In September, after computer security pioneer John McAfee announced his presidential candidacy under the “Cyber Party” label, I publicly suggested that he should consider seeking the Libertarian Party’s presidential nomination instead. On Christmas Eve , McAfee announced he’s doing exactly that.
No, I don’t think my suggestion changed his mind. I have no reason to believe he reads my column (or that he even has any idea who I am). But heck, maybe I’m wrong. So here’s another suggestion:
Get very libertarian, very quickly and very convincingly.
McAfee really doesn’t have that far to go. He clearly has libertarian instincts on issues like free speech, privacy, Internet censorship, immigration and foreign policy.
But in other areas, his positions are either too vague to really pin down, or else default to a naive technocratic progressivism that puts far more faith in government than Libertarians are comfortable with.
My working theory is that McAfee allowed the non-specificity and naivete to creep in on issues where he doesn’t have strong opinions, and that if he pays them more attention he’ll get more libertarian on them. At least I hope that’s the case, and that he’ll make the effort.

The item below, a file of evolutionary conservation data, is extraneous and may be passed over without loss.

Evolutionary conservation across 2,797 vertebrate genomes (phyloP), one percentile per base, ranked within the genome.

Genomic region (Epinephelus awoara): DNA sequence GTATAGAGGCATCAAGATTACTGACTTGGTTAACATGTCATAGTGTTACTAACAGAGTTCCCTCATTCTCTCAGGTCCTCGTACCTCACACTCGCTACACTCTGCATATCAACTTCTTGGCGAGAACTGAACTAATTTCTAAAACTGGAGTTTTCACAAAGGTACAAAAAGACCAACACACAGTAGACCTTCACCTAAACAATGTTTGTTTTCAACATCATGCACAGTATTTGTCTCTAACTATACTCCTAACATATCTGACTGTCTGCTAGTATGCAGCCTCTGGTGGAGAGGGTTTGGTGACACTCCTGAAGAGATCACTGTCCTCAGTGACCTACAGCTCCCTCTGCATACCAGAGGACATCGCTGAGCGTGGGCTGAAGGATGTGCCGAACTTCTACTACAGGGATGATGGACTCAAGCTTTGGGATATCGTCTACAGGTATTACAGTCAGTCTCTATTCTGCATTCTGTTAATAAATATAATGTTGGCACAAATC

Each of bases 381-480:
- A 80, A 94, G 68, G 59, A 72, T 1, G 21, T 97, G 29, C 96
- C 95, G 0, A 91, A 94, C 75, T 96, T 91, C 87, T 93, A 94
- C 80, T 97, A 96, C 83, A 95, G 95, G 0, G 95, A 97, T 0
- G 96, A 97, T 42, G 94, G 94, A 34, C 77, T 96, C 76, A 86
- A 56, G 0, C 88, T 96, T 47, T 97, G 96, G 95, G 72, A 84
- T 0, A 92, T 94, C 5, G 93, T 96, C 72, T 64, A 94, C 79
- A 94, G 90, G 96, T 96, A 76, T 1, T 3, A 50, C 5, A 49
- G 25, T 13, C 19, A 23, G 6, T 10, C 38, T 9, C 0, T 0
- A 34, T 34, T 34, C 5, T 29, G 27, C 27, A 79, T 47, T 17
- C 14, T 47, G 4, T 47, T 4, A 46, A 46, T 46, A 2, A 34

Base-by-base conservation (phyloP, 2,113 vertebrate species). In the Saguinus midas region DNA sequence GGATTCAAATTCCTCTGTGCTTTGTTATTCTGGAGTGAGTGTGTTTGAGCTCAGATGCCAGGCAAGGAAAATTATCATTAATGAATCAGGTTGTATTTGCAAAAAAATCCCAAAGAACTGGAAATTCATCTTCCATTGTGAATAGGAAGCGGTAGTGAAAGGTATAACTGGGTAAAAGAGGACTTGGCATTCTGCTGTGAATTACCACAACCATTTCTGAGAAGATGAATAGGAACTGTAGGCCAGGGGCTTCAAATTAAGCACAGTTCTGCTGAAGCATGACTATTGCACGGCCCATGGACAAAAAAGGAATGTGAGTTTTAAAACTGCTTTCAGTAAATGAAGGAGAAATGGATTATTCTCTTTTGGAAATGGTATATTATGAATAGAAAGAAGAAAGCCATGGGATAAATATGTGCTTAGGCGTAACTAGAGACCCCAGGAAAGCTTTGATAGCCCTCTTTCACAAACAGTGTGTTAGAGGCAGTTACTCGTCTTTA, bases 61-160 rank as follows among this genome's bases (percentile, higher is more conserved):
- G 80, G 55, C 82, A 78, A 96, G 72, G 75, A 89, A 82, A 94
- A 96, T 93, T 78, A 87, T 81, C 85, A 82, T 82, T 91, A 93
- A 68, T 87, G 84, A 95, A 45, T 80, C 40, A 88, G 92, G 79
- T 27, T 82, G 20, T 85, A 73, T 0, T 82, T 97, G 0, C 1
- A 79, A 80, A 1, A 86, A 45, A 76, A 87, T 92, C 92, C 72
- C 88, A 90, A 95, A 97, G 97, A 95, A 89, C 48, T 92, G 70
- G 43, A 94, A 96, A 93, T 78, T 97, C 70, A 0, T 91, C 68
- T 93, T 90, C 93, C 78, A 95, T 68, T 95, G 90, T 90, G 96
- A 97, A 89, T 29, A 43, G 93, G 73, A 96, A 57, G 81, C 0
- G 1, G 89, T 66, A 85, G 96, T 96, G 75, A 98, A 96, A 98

Why should he re-think? Does he really need to? Maybe not.
The Libertarian Party HAS nominated non-libertarians before. In 2008, big-government “conservative” Bob Barr fooled us into thinking he’d changed his stripes, then went back to his big-government “conservatism” as soon as he had what he wanted from us.
And based on my past experience with the Libertarian Party’s internal politics, a little bit of fame, fortune, glitz and glamour goes a long way.
Maybe McAfee can just waltz into our national convention in Orlando, Florida next May and walk out with our nomination because he’s famous and because he has more personal charisma in his left little finger than previous (even though unannounced) front-runner and 2012 nominee Gary Johnson — who clings to some un-libertarian positions of his own — has in his whole body.
Then again, maybe not.
McAfee tells USA Today that none of the other Libertarian contenders have “personality.” I don’t know about that, but some of them do have a sincere and visible dedication to the principles the Libertarian Party stands for. That kind of dedication doesn’t always beat out personal fame and charisma, but sometimes it does … and the best outcome would be to get all of those things rolled up in one candidate.
If McAfee is willing and able to be that kind of candidate, the Libertarian Party, and America, could be in for an interesting election cycle. And let’s face it — on his worst day he’s a better pick than Donald Trump or Hillary Clinton.
Thomas L. Knapp is director and senior news analyst at the William Lloyd Garrison Center for Libertarian Advocacy Journalism (thegarrisoncenter.org). He lives and works in north central Florida.
- “McAfee 2016: Libertarian for Real?” by Thomas L. Knapp, Ventura County, California Citizens Journal, 12/27/15
- “McAfee should seek Libertarian Party nomination for the presidency,” by Thomas L. Knapp, Libby, Montana Western News, 12/29/15